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Legatus Magazine

Cover Story
Deal Hudson | author
Apr 01, 2020
Filed under Engaging the Faith

Assessing false promises of ‘multi-culti’ education

If multiculturalists had kept their promises, school and college curricula would have been enriched by the inclusion of the literature, ideas, values, and history of societies relatively ignored in Western education. As Camille Paglia puts it, “Multiculturalism is in theory a noble cause that aims to broaden perspective in the U.S. which, because of its physical position between two oceans, can tend toward the smugly isolationist.”

Instead, of course, the multiculturalists have used their agenda not only to broaden our knowledge but to denigrate the texts and traditions that form Western civilization. The inclusion of ethnic content was not enough; schools required deep structural change. …

Multiculturalism is much more exclusionary and prejudicial than any form of education the West has ever known. Both curricula and pedagogy are being tailored to serve the political purposes of a bureaucratic elite. This elite, meanwhile, distracts students from noticing the education they are missing with loud protestations of concern for their psychological well-being.

When multiculturalism merged with the therapeutic, the demand arose for a new form of segregation, self-segregation. For example, the designation of “safe spaces” on college campuses, black-only or women-only college events, and lectures about “white privilege” and “toxic masculinity” at freshman orientations. It’s one thing for a grown-up to hear this nonsense being thrown around, but an 18-year-old can be easily intimidated into believing it. …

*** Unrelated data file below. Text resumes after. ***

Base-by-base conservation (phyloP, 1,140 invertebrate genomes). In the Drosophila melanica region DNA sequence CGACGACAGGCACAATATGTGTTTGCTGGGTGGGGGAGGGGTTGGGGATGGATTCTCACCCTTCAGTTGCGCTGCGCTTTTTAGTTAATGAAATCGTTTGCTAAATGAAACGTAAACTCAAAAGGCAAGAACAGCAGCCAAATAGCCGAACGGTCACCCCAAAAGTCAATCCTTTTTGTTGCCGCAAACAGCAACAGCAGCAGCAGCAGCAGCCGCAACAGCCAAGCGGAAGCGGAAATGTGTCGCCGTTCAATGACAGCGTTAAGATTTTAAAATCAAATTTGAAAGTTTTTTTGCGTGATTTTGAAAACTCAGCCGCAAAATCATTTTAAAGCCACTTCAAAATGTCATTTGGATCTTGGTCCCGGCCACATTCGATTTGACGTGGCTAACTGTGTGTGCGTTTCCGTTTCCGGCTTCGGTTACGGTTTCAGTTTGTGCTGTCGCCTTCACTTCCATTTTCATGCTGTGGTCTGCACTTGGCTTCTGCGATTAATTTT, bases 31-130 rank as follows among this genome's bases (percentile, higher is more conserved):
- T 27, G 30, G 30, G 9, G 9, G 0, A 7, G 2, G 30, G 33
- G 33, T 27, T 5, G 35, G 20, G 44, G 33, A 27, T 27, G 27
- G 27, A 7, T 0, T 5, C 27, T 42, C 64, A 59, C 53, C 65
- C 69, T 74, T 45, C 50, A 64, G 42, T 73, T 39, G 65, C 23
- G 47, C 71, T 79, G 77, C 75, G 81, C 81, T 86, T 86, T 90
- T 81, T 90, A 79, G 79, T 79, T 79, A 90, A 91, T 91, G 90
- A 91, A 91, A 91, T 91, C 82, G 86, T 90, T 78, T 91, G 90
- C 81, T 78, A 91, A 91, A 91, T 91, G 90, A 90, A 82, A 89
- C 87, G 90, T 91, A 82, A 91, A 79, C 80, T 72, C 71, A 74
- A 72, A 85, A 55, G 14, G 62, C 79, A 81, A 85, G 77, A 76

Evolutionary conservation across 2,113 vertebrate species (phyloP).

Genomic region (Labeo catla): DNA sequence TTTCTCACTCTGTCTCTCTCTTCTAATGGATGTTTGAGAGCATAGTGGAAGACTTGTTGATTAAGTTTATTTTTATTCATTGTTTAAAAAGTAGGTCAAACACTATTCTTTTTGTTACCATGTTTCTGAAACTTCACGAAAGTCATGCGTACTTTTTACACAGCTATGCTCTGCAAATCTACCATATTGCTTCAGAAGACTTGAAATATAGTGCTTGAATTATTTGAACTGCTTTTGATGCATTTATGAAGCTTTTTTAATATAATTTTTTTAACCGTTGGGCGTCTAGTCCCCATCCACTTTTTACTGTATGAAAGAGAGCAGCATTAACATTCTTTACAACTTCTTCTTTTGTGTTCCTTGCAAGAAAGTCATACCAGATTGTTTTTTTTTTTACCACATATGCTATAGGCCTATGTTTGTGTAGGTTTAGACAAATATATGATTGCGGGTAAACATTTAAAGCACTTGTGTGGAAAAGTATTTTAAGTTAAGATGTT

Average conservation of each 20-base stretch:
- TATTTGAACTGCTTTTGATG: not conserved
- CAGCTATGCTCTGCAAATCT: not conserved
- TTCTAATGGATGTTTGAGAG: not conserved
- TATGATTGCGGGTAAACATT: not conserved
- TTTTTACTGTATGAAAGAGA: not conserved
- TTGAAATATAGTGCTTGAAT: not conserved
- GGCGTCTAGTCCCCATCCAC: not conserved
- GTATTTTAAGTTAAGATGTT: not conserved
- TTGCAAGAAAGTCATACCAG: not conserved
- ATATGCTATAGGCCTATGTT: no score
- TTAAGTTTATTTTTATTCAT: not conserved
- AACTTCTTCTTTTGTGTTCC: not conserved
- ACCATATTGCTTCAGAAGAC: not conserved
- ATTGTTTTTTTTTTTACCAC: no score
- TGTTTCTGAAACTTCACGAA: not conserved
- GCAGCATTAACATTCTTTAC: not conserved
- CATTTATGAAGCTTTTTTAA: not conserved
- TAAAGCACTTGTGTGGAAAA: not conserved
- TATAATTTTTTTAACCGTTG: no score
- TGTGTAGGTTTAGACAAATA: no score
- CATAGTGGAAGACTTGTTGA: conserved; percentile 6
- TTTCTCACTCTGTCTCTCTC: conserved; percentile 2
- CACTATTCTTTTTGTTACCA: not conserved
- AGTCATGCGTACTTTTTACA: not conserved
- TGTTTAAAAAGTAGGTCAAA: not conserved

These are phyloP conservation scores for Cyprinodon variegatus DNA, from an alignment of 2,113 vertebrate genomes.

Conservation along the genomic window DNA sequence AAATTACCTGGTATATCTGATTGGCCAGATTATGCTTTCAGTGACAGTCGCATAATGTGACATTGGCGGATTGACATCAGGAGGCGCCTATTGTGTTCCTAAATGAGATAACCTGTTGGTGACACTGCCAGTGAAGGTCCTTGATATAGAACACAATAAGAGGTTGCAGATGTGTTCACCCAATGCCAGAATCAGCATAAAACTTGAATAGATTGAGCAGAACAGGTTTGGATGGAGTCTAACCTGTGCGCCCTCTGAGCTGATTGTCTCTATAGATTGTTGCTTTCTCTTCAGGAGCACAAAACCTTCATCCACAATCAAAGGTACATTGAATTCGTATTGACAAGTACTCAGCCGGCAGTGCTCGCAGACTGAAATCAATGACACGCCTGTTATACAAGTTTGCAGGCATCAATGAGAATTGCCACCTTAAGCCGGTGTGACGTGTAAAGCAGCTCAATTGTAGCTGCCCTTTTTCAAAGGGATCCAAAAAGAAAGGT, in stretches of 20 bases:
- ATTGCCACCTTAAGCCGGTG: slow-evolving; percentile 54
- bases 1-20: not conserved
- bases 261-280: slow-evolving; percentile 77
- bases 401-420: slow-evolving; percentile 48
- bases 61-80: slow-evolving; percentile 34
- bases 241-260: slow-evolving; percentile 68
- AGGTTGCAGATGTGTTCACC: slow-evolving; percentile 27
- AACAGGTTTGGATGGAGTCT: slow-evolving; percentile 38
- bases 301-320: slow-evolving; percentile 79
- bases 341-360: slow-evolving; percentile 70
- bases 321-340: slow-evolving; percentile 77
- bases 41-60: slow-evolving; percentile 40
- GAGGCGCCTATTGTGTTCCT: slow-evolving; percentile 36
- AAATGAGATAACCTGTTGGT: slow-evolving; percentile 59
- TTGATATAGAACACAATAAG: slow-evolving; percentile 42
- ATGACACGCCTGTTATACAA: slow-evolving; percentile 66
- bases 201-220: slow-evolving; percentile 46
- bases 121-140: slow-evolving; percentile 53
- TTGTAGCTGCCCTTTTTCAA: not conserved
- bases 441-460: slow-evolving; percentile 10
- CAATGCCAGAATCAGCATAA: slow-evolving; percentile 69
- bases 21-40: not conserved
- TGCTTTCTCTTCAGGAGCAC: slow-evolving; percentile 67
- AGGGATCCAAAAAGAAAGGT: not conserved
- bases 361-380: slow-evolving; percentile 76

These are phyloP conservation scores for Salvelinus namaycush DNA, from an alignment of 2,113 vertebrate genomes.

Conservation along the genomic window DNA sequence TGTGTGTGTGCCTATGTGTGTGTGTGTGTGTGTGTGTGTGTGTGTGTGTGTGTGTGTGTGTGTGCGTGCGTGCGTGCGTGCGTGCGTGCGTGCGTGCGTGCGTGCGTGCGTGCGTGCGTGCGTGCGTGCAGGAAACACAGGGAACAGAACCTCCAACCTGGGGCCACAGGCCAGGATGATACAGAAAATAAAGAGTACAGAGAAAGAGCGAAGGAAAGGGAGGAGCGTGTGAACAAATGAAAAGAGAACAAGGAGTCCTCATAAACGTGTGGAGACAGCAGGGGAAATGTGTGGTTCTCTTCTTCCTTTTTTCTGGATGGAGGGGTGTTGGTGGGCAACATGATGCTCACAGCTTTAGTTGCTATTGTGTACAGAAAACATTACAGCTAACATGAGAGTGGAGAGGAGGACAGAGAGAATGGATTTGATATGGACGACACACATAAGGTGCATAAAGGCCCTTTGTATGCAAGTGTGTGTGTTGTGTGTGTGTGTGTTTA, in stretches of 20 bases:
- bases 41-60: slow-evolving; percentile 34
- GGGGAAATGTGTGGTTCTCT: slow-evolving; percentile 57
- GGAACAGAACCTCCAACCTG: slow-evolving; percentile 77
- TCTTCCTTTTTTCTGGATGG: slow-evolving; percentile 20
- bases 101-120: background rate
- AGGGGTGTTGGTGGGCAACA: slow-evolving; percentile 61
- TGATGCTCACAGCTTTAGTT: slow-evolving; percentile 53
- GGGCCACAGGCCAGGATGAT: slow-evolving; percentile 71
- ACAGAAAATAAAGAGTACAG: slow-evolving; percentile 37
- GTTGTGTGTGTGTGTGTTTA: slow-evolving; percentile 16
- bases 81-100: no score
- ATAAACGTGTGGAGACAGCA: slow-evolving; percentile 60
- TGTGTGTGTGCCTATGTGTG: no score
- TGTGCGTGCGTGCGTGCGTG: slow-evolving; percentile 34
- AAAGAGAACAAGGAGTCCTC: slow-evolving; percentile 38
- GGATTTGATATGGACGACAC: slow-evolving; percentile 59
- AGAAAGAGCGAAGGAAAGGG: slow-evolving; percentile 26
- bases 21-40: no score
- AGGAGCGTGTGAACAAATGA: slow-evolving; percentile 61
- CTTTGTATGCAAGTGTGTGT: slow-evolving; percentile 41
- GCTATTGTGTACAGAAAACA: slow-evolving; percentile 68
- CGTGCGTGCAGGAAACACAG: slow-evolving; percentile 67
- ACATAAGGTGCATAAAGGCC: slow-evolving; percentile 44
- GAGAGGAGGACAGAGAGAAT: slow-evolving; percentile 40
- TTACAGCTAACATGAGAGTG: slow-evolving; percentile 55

Those of us beyond those student days encounter these ideas packaged throughout the media from news reporting and political speech to our central forms of entertainment — television, movies, music, magazines, and books. Militant feminist, gay, lesbian, and transgender characters abound, rarely depicted as anything less than serenely happy, and far superior to white males and married women with children.

These duplicitous practices carry messages about morality, politics, traditions, religion, and our nation. Some messages are embedded; others are blatant. Once these messages gain traction, they give birth to what Socrates and Plato called “sophistry,” the reliance on fallacious arguments. …Socrates exposed the fallacies and moral shallowness of the prominent teachers of the 5th century BC. …But the [sophists] risked being publicly humiliated by an encounter with the “gadfly” of Athens.

[This] eventually sparked an outrage that put Socrates on trial for his life and convicted him. … When sophistry is unmasked, it becomes personal. The reaction is not “I see your point” or “I stand corrected” but rather an attack against the person who did the unmasking.

Excerpt taken from How to Keep from Losing Your Mind: Educating Yourself Classically to Survive Cultural Indoctrination, by Deal W. Hudson (TAN Books, 2019), from Chapter 10, “Exposing Untruth: Multiculturalism and the Therapeutic,” pp. 158-161.

DEAL HUDSON is president of the Morley Institute for Church and Culture, and former publisher and editor of Crisis magazine. He taught philosophy for 15 years at three major universities; published print and digital magazines for over 20 years; created the strategy to lead Catholic outreach in four national elections (three winning); and launched the 2015 radio show Church and Culture on the Ave Maria Radio Network.


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